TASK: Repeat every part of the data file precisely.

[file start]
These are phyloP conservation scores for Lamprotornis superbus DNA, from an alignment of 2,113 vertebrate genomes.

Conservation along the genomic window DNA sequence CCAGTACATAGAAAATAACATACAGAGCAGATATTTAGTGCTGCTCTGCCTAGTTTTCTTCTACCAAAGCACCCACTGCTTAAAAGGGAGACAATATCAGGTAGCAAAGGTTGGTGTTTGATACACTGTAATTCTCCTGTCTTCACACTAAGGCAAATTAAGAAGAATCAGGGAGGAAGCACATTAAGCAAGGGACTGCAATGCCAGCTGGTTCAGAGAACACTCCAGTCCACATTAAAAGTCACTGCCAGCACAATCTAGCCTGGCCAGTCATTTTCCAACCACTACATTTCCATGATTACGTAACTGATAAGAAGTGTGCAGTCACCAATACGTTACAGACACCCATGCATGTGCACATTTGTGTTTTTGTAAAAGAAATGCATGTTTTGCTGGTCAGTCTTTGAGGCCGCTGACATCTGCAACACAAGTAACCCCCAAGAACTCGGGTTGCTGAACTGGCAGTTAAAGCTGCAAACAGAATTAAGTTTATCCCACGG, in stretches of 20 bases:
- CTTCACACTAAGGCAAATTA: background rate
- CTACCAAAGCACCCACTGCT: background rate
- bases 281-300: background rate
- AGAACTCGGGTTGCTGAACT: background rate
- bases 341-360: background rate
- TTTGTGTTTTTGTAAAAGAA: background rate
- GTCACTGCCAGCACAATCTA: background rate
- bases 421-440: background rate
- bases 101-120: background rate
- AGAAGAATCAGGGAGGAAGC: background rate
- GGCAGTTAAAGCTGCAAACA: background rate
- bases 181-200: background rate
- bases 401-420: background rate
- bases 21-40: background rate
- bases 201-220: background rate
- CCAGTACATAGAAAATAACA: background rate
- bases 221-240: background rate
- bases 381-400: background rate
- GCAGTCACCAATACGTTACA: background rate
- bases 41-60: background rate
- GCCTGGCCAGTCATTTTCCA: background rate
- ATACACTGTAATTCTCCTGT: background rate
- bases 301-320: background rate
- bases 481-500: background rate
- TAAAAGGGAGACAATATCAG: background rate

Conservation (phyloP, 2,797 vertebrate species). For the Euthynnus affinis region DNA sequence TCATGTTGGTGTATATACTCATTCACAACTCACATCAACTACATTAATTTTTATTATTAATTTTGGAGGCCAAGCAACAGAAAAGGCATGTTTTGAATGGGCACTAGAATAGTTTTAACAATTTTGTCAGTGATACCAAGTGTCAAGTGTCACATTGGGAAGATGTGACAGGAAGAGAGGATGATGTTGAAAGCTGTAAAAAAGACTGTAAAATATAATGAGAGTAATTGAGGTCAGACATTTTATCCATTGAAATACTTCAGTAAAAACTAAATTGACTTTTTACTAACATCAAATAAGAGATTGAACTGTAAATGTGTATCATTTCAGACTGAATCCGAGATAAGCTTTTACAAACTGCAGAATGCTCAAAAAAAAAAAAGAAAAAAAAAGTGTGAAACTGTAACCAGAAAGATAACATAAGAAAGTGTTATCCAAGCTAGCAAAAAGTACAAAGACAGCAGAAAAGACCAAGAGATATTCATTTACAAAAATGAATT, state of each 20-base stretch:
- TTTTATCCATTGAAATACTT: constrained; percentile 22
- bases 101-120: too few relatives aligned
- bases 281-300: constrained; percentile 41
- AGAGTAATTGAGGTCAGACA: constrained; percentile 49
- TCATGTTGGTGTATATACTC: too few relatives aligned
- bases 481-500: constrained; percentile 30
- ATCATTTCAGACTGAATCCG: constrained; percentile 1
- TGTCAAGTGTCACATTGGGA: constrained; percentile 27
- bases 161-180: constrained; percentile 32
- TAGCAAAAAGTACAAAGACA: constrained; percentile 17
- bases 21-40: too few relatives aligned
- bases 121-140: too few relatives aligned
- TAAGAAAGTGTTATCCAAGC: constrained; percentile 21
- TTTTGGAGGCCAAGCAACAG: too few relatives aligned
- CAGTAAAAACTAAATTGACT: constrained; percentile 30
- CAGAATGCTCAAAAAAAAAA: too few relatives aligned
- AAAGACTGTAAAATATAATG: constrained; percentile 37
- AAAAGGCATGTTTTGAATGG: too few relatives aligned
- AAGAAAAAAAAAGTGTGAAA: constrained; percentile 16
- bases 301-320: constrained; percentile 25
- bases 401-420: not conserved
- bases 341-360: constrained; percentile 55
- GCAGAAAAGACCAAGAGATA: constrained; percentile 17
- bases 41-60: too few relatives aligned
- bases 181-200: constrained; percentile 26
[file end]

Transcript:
These are phyloP conservation scores for Lamprotornis superbus DNA, from an alignment of 2,113 vertebrate genomes.

Conservation along the genomic window DNA sequence CCAGTACATAGAAAATAACATACAGAGCAGATATTTAGTGCTGCTCTGCCTAGTTTTCTTCTACCAAAGCACCCACTGCTTAAAAGGGAGACAATATCAGGTAGCAAAGGTTGGTGTTTGATACACTGTAATTCTCCTGTCTTCACACTAAGGCAAATTAAGAAGAATCAGGGAGGAAGCACATTAAGCAAGGGACTGCAATGCCAGCTGGTTCAGAGAACACTCCAGTCCACATTAAAAGTCACTGCCAGCACAATCTAGCCTGGCCAGTCATTTTCCAACCACTACATTTCCATGATTACGTAACTGATAAGAAGTGTGCAGTCACCAATACGTTACAGACACCCATGCATGTGCACATTTGTGTTTTTGTAAAAGAAATGCATGTTTTGCTGGTCAGTCTTTGAGGCCGCTGACATCTGCAACACAAGTAACCCCCAAGAACTCGGGTTGCTGAACTGGCAGTTAAAGCTGCAAACAGAATTAAGTTTATCCCACGG, in stretches of 20 bases:
- CTTCACACTAAGGCAAATTA: background rate
- CTACCAAAGCACCCACTGCT: background rate
- bases 281-300: background rate
- AGAACTCGGGTTGCTGAACT: background rate
- bases 341-360: background rate
- TTTGTGTTTTTGTAAAAGAA: background rate
- GTCACTGCCAGCACAATCTA: background rate
- bases 421-440: background rate
- bases 101-120: background rate
- AGAAGAATCAGGGAGGAAGC: background rate
- GGCAGTTAAAGCTGCAAACA: background rate
- bases 181-200: background rate
- bases 401-420: background rate
- bases 21-40: background rate
- bases 201-220: background rate
- CCAGTACATAGAAAATAACA: background rate
- bases 221-240: background rate
- bases 381-400: background rate
- GCAGTCACCAATACGTTACA: background rate
- bases 41-60: background rate
- GCCTGGCCAGTCATTTTCCA: background rate
- ATACACTGTAATTCTCCTGT: background rate
- bases 301-320: background rate
- bases 481-500: background rate
- TAAAAGGGAGACAATATCAG: background rate

Conservation (phyloP, 2,797 vertebrate species). For the Euthynnus affinis region DNA sequence TCATGTTGGTGTATATACTCATTCACAACTCACATCAACTACATTAATTTTTATTATTAATTTTGGAGGCCAAGCAACAGAAAAGGCATGTTTTGAATGGGCACTAGAATAGTTTTAACAATTTTGTCAGTGATACCAAGTGTCAAGTGTCACATTGGGAAGATGTGACAGGAAGAGAGGATGATGTTGAAAGCTGTAAAAAAGACTGTAAAATATAATGAGAGTAATTGAGGTCAGACATTTTATCCATTGAAATACTTCAGTAAAAACTAAATTGACTTTTTACTAACATCAAATAAGAGATTGAACTGTAAATGTGTATCATTTCAGACTGAATCCGAGATAAGCTTTTACAAACTGCAGAATGCTCAAAAAAAAAAAAGAAAAAAAAAGTGTGAAACTGTAACCAGAAAGATAACATAAGAAAGTGTTATCCAAGCTAGCAAAAAGTACAAAGACAGCAGAAAAGACCAAGAGATATTCATTTACAAAAATGAATT, state of each 20-base stretch:
- TTTTATCCATTGAAATACTT: constrained; percentile 22
- bases 101-120: too few relatives aligned
- bases 281-300: constrained; percentile 41
- AGAGTAATTGAGGTCAGACA: constrained; percentile 49
- TCATGTTGGTGTATATACTC: too few relatives aligned
- bases 481-500: constrained; percentile 30
- ATCATTTCAGACTGAATCCG: constrained; percentile 1
- TGTCAAGTGTCACATTGGGA: constrained; percentile 27
- bases 161-180: constrained; percentile 32
- TAGCAAAAAGTACAAAGACA: constrained; percentile 17
- bases 21-40: too few relatives aligned
- bases 121-140: too few relatives aligned
- TAAGAAAGTGTTATCCAAGC: constrained; percentile 21
- TTTTGGAGGCCAAGCAACAG: too few relatives aligned
- CAGTAAAAACTAAATTGACT: constrained; percentile 30
- CAGAATGCTCAAAAAAAAAA: too few relatives aligned
- AAAGACTGTAAAATATAATG: constrained; percentile 37
- AAAAGGCATGTTTTGAATGG: too few relatives aligned
- AAGAAAAAAAAAGTGTGAAA: constrained; percentile 16
- bases 301-320: constrained; percentile 25
- bases 401-420: not conserved
- bases 341-360: constrained; percentile 55
- GCAGAAAAGACCAAGAGATA: constrained; percentile 17
- bases 41-60: too few relatives aligned
- bases 181-200: constrained; percentile 26